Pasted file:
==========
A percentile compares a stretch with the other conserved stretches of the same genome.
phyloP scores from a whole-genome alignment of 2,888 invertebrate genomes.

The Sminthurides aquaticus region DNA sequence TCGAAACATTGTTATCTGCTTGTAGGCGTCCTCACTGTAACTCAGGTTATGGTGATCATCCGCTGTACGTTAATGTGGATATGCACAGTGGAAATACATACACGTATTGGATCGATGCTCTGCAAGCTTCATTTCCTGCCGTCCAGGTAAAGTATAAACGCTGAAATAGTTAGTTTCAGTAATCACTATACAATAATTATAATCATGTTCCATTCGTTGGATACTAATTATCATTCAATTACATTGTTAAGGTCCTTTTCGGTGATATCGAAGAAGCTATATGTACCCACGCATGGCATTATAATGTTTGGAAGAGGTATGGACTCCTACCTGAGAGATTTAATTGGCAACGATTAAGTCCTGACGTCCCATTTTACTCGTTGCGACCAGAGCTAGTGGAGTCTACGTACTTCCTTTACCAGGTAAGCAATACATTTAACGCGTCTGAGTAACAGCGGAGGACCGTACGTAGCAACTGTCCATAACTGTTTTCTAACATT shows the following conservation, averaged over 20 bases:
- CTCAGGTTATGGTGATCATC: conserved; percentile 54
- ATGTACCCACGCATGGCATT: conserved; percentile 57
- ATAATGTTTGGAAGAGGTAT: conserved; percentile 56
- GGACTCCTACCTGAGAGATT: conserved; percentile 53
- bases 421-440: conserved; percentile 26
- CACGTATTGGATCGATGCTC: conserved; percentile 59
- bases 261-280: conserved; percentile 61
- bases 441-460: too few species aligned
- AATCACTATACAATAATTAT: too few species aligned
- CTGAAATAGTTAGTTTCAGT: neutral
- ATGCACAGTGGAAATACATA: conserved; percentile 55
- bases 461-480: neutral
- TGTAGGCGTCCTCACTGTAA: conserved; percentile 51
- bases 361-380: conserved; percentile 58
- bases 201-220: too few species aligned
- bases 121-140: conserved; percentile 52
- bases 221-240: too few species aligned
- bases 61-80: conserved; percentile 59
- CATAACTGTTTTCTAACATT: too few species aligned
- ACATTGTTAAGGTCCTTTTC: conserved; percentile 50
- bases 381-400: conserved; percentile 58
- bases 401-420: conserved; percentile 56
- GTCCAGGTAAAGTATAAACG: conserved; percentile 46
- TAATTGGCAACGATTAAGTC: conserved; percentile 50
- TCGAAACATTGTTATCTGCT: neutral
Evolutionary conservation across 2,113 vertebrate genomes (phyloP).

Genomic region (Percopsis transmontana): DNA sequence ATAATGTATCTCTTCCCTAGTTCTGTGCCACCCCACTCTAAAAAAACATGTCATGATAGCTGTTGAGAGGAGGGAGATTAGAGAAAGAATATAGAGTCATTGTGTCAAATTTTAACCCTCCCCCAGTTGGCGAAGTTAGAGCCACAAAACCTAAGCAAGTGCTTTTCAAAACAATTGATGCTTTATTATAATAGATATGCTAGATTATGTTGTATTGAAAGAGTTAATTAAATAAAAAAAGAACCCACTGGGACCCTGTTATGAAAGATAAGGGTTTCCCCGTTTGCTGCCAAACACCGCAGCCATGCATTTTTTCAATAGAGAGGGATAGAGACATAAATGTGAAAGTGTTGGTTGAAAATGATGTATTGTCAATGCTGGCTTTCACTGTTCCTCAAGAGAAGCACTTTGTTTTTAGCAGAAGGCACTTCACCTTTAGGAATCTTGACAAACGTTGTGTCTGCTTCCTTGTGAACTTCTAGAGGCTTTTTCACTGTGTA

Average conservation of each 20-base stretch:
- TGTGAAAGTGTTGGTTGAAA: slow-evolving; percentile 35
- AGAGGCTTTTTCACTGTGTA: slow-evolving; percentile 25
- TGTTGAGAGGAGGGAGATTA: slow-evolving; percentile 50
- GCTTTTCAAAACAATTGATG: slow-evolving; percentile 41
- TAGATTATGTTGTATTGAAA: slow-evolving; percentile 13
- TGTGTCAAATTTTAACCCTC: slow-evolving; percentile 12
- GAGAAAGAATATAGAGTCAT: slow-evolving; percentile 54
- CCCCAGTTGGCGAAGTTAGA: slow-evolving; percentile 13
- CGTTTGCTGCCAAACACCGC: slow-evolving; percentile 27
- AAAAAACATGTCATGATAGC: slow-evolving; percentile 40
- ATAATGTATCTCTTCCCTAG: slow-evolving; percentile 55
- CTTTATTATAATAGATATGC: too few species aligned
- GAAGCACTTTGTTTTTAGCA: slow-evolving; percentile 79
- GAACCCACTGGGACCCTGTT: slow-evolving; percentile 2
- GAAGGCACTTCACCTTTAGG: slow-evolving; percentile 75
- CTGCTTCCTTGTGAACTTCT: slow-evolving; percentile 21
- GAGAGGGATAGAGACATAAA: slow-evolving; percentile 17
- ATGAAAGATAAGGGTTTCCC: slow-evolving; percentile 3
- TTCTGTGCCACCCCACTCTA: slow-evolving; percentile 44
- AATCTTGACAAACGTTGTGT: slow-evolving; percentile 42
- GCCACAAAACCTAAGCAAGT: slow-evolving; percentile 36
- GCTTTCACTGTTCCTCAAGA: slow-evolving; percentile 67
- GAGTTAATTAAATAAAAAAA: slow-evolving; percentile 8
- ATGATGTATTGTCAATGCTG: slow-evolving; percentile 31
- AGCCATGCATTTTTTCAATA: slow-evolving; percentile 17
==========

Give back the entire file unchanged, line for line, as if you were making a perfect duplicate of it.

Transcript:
A percentile compares a stretch with the other conserved stretches of the same genome.
phyloP scores from a whole-genome alignment of 2,888 invertebrate genomes.

The Sminthurides aquaticus region DNA sequence TCGAAACATTGTTATCTGCTTGTAGGCGTCCTCACTGTAACTCAGGTTATGGTGATCATCCGCTGTACGTTAATGTGGATATGCACAGTGGAAATACATACACGTATTGGATCGATGCTCTGCAAGCTTCATTTCCTGCCGTCCAGGTAAAGTATAAACGCTGAAATAGTTAGTTTCAGTAATCACTATACAATAATTATAATCATGTTCCATTCGTTGGATACTAATTATCATTCAATTACATTGTTAAGGTCCTTTTCGGTGATATCGAAGAAGCTATATGTACCCACGCATGGCATTATAATGTTTGGAAGAGGTATGGACTCCTACCTGAGAGATTTAATTGGCAACGATTAAGTCCTGACGTCCCATTTTACTCGTTGCGACCAGAGCTAGTGGAGTCTACGTACTTCCTTTACCAGGTAAGCAATACATTTAACGCGTCTGAGTAACAGCGGAGGACCGTACGTAGCAACTGTCCATAACTGTTTTCTAACATT shows the following conservation, averaged over 20 bases:
- CTCAGGTTATGGTGATCATC: conserved; percentile 54
- ATGTACCCACGCATGGCATT: conserved; percentile 57
- ATAATGTTTGGAAGAGGTAT: conserved; percentile 56
- GGACTCCTACCTGAGAGATT: conserved; percentile 53
- bases 421-440: conserved; percentile 26
- CACGTATTGGATCGATGCTC: conserved; percentile 59
- bases 261-280: conserved; percentile 61
- bases 441-460: too few species aligned
- AATCACTATACAATAATTAT: too few species aligned
- CTGAAATAGTTAGTTTCAGT: neutral
- ATGCACAGTGGAAATACATA: conserved; percentile 55
- bases 461-480: neutral
- TGTAGGCGTCCTCACTGTAA: conserved; percentile 51
- bases 361-380: conserved; percentile 58
- bases 201-220: too few species aligned
- bases 121-140: conserved; percentile 52
- bases 221-240: too few species aligned
- bases 61-80: conserved; percentile 59
- CATAACTGTTTTCTAACATT: too few species aligned
- ACATTGTTAAGGTCCTTTTC: conserved; percentile 50
- bases 381-400: conserved; percentile 58
- bases 401-420: conserved; percentile 56
- GTCCAGGTAAAGTATAAACG: conserved; percentile 46
- TAATTGGCAACGATTAAGTC: conserved; percentile 50
- TCGAAACATTGTTATCTGCT: neutral
Evolutionary conservation across 2,113 vertebrate genomes (phyloP).

Genomic region (Percopsis transmontana): DNA sequence ATAATGTATCTCTTCCCTAGTTCTGTGCCACCCCACTCTAAAAAAACATGTCATGATAGCTGTTGAGAGGAGGGAGATTAGAGAAAGAATATAGAGTCATTGTGTCAAATTTTAACCCTCCCCCAGTTGGCGAAGTTAGAGCCACAAAACCTAAGCAAGTGCTTTTCAAAACAATTGATGCTTTATTATAATAGATATGCTAGATTATGTTGTATTGAAAGAGTTAATTAAATAAAAAAAGAACCCACTGGGACCCTGTTATGAAAGATAAGGGTTTCCCCGTTTGCTGCCAAACACCGCAGCCATGCATTTTTTCAATAGAGAGGGATAGAGACATAAATGTGAAAGTGTTGGTTGAAAATGATGTATTGTCAATGCTGGCTTTCACTGTTCCTCAAGAGAAGCACTTTGTTTTTAGCAGAAGGCACTTCACCTTTAGGAATCTTGACAAACGTTGTGTCTGCTTCCTTGTGAACTTCTAGAGGCTTTTTCACTGTGTA

Average conservation of each 20-base stretch:
- TGTGAAAGTGTTGGTTGAAA: slow-evolving; percentile 35
- AGAGGCTTTTTCACTGTGTA: slow-evolving; percentile 25
- TGTTGAGAGGAGGGAGATTA: slow-evolving; percentile 50
- GCTTTTCAAAACAATTGATG: slow-evolving; percentile 41
- TAGATTATGTTGTATTGAAA: slow-evolving; percentile 13
- TGTGTCAAATTTTAACCCTC: slow-evolving; percentile 12
- GAGAAAGAATATAGAGTCAT: slow-evolving; percentile 54
- CCCCAGTTGGCGAAGTTAGA: slow-evolving; percentile 13
- CGTTTGCTGCCAAACACCGC: slow-evolving; percentile 27
- AAAAAACATGTCATGATAGC: slow-evolving; percentile 40
- ATAATGTATCTCTTCCCTAG: slow-evolving; percentile 55
- CTTTATTATAATAGATATGC: too few species aligned
- GAAGCACTTTGTTTTTAGCA: slow-evolving; percentile 79
- GAACCCACTGGGACCCTGTT: slow-evolving; percentile 2
- GAAGGCACTTCACCTTTAGG: slow-evolving; percentile 75
- CTGCTTCCTTGTGAACTTCT: slow-evolving; percentile 21
- GAGAGGGATAGAGACATAAA: slow-evolving; percentile 17
- ATGAAAGATAAGGGTTTCCC: slow-evolving; percentile 3
- TTCTGTGCCACCCCACTCTA: slow-evolving; percentile 44
- AATCTTGACAAACGTTGTGT: slow-evolving; percentile 42
- GCCACAAAACCTAAGCAAGT: slow-evolving; percentile 36
- GCTTTCACTGTTCCTCAAGA: slow-evolving; percentile 67
- GAGTTAATTAAATAAAAAAA: slow-evolving; percentile 8
- ATGATGTATTGTCAATGCTG: slow-evolving; percentile 31
- AGCCATGCATTTTTTCAATA: slow-evolving; percentile 17